If Ozzy Osbourne made one thing clear at his portion of this year’s just-wrapped OzzFest tour, it was that he is more than ready to put his live performance days behind him. Playing in this all-day show’s headlining slot, and immediately after such stars of the moment as System of a Down and P.O.D., ol’ Ozzy has rarely looked more feeble onstage.
He was a virtual slave to the lyrics on his video monitor, his between-song comments were sometimes even more ludicrous than his lines on “The Osbournes,” and his stage moves have been reduced to exactly three tricks: spraying the people in the front rows with a high-powered water hose; repeatedly taking his microphone off its stand and then replacing it; and his trademark bunny hop, which this year only cleared about 6 inches.
Ozzy’s hotshot band, on the other hand — featuring extraordinary guitarist Zakk Wylde (whose band Black Label Society also played), former Infectious Grooves bassist Robert Trujillo, and former Faith No More drummer Mike Bordin — smoked loudly and proudly through a tight set featuring new and old Ozzy songs, plus lots of faves from the Black Sabbath catalog.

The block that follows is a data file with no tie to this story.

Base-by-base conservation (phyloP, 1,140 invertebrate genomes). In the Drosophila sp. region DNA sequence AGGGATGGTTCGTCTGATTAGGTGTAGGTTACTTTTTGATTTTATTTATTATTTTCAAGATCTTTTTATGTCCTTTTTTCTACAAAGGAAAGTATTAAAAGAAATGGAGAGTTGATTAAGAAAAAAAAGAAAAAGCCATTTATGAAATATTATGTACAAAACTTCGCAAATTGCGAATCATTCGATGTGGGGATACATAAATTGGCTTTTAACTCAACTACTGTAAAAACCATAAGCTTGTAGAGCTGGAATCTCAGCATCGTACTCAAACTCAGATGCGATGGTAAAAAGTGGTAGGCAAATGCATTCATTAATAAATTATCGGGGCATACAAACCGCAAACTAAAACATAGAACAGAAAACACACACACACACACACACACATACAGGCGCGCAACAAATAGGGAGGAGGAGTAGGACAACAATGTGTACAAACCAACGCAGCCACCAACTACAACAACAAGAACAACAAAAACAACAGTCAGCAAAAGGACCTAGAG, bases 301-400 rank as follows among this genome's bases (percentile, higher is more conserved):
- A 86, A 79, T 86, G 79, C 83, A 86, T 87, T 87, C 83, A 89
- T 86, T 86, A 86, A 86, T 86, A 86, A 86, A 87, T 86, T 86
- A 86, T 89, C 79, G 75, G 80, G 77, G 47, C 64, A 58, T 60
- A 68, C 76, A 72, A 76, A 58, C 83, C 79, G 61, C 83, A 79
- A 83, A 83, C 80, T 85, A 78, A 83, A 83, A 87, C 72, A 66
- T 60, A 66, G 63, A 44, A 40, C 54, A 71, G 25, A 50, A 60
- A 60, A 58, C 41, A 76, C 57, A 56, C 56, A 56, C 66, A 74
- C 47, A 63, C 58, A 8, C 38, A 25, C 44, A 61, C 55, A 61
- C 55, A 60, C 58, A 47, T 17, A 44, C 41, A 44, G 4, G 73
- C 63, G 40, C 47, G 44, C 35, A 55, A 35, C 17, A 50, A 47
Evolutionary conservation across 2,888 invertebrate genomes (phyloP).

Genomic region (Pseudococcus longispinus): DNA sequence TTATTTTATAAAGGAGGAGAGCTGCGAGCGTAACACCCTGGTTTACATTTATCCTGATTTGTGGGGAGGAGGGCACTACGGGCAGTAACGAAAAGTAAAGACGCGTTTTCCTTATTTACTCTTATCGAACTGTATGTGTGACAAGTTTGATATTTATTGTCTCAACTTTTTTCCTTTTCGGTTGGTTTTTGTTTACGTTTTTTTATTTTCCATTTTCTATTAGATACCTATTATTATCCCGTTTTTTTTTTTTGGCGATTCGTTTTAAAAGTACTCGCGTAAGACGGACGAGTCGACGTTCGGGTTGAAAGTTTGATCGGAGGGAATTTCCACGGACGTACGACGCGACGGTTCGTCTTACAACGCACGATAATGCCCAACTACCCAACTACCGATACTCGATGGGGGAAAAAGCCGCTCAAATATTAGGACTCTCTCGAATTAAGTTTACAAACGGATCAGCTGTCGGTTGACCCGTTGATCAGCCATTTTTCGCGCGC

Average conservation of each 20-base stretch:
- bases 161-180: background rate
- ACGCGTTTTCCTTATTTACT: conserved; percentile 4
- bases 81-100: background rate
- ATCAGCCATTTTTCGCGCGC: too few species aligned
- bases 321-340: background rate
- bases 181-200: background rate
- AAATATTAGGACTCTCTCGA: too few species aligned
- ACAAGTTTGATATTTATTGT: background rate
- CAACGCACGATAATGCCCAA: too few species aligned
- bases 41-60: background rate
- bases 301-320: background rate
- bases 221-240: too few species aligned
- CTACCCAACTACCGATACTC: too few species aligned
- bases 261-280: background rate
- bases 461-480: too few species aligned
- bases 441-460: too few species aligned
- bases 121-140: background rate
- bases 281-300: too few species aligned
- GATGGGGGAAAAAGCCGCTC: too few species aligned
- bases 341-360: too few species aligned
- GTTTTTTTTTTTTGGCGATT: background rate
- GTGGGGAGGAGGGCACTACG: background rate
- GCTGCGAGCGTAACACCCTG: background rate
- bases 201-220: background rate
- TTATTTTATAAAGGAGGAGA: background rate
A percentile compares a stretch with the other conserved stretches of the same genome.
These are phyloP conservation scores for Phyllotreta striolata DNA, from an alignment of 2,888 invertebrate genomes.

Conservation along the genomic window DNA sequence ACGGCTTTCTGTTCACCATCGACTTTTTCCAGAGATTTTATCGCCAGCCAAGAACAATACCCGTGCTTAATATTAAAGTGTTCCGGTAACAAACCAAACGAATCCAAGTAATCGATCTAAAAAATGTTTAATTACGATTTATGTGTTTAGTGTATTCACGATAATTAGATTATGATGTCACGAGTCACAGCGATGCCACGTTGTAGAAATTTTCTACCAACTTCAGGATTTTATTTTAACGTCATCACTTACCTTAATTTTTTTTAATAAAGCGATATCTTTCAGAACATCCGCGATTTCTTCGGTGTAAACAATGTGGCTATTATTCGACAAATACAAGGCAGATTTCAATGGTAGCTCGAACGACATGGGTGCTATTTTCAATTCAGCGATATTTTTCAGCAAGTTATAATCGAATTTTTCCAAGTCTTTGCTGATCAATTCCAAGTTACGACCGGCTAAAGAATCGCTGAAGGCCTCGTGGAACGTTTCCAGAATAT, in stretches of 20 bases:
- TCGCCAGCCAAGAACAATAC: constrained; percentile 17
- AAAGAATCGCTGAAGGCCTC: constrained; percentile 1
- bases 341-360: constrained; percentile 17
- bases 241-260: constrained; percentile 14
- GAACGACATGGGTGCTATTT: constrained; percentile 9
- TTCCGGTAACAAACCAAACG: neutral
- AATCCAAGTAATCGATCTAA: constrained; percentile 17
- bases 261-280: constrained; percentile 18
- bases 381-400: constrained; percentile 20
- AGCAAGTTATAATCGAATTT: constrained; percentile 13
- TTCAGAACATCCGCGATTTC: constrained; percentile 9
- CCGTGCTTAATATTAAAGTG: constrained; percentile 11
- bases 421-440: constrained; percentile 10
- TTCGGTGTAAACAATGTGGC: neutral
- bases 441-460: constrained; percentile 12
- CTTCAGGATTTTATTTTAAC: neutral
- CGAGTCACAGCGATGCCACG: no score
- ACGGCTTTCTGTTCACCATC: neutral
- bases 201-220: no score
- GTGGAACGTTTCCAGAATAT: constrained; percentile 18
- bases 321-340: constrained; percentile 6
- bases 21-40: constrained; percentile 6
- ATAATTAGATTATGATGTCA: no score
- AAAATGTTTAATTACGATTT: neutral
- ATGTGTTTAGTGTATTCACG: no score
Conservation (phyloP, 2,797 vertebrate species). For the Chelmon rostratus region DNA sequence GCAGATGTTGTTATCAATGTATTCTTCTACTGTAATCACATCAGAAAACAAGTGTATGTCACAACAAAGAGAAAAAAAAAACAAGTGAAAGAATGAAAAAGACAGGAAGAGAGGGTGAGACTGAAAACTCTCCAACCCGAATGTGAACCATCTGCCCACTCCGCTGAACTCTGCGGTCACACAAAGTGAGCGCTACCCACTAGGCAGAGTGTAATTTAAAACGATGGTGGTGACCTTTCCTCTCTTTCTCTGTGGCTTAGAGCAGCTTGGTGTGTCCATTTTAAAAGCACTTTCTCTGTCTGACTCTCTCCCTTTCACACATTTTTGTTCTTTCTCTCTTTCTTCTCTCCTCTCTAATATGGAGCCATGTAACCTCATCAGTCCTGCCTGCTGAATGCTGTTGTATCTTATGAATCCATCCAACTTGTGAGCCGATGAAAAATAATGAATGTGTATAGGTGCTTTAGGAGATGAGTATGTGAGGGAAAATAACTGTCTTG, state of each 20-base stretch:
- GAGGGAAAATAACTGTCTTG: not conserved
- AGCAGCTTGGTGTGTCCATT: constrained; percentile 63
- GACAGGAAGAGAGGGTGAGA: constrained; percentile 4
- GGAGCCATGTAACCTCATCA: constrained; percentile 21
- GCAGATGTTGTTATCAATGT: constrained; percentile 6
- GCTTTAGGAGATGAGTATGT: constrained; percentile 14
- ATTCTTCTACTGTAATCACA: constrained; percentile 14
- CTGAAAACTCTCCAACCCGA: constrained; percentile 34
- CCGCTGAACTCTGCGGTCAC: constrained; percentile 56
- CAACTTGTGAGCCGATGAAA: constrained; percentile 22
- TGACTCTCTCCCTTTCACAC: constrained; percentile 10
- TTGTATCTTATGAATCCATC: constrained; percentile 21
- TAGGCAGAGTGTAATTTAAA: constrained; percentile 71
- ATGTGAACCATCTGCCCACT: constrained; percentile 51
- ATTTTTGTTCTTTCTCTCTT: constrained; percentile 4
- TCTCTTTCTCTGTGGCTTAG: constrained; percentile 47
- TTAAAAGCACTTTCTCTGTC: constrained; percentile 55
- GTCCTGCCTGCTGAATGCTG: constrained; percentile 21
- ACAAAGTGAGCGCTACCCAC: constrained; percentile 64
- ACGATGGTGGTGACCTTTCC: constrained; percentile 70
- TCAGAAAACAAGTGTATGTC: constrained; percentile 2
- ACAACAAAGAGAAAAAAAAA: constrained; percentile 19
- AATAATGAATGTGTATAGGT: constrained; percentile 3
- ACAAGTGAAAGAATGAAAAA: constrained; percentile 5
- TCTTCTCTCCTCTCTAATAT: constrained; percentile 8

Ten or 15 years ago, the chance to see Ozzy play all the Sabbath classics would have been one worth taking, however, even these songs (“War Pigs,” “Paranoid,” etc.) are beginning to wear out their welcome in Ozzy’s tired hands. Maybe he could have been mistaken for the “Iron Man” in the past, but no more.
The future of OzzFest, which has been the most successful of the summer festival tours for the past few years, is undetermined, and this edition may well be the last.
However, with such promising recent OzzFest grads as the Apex Theory, Glassjaw, Otep and Mushroomhead all making their individual marks, the future of the genre appears in good hands.
Tommy Lee and his band replaced Drowning Pool on the bill, following the death last month of DP singer Dave Williams.